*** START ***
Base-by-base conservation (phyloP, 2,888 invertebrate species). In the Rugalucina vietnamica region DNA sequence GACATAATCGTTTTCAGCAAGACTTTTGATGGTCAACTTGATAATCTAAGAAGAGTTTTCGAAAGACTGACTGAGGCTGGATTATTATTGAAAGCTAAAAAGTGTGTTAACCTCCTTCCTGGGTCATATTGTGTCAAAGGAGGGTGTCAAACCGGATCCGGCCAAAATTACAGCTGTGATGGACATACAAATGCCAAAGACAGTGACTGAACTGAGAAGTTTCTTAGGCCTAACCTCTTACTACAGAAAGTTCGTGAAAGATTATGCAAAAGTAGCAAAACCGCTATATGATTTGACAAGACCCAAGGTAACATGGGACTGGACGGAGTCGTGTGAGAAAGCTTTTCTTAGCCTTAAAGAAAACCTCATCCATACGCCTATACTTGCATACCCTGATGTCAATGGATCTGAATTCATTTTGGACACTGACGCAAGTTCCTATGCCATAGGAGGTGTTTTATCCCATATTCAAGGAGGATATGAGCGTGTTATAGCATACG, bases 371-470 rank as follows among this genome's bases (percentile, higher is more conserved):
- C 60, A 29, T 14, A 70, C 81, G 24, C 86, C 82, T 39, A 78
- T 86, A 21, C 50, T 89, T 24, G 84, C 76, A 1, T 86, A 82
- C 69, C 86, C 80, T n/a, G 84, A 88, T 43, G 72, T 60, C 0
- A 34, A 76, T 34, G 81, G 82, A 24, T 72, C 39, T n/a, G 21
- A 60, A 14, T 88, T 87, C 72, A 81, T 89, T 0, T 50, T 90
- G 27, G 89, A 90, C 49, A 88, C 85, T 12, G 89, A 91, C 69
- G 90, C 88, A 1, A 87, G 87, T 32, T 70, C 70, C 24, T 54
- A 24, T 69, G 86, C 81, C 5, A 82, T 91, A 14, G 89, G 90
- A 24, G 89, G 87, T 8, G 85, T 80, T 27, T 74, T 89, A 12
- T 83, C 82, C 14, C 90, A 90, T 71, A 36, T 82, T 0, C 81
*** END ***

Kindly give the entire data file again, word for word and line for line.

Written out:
Base-by-base conservation (phyloP, 2,888 invertebrate species). In the Rugalucina vietnamica region DNA sequence GACATAATCGTTTTCAGCAAGACTTTTGATGGTCAACTTGATAATCTAAGAAGAGTTTTCGAAAGACTGACTGAGGCTGGATTATTATTGAAAGCTAAAAAGTGTGTTAACCTCCTTCCTGGGTCATATTGTGTCAAAGGAGGGTGTCAAACCGGATCCGGCCAAAATTACAGCTGTGATGGACATACAAATGCCAAAGACAGTGACTGAACTGAGAAGTTTCTTAGGCCTAACCTCTTACTACAGAAAGTTCGTGAAAGATTATGCAAAAGTAGCAAAACCGCTATATGATTTGACAAGACCCAAGGTAACATGGGACTGGACGGAGTCGTGTGAGAAAGCTTTTCTTAGCCTTAAAGAAAACCTCATCCATACGCCTATACTTGCATACCCTGATGTCAATGGATCTGAATTCATTTTGGACACTGACGCAAGTTCCTATGCCATAGGAGGTGTTTTATCCCATATTCAAGGAGGATATGAGCGTGTTATAGCATACG, bases 371-470 rank as follows among this genome's bases (percentile, higher is more conserved):
- C 60, A 29, T 14, A 70, C 81, G 24, C 86, C 82, T 39, A 78
- T 86, A 21, C 50, T 89, T 24, G 84, C 76, A 1, T 86, A 82
- C 69, C 86, C 80, T n/a, G 84, A 88, T 43, G 72, T 60, C 0
- A 34, A 76, T 34, G 81, G 82, A 24, T 72, C 39, T n/a, G 21
- A 60, A 14, T 88, T 87, C 72, A 81, T 89, T 0, T 50, T 90
- G 27, G 89, A 90, C 49, A 88, C 85, T 12, G 89, A 91, C 69
- G 90, C 88, A 1, A 87, G 87, T 32, T 70, C 70, C 24, T 54
- A 24, T 69, G 86, C 81, C 5, A 82, T 91, A 14, G 89, G 90
- A 24, G 89, G 87, T 8, G 85, T 80, T 27, T 74, T 89, A 12
- T 83, C 82, C 14, C 90, A 90, T 71, A 36, T 82, T 0, C 81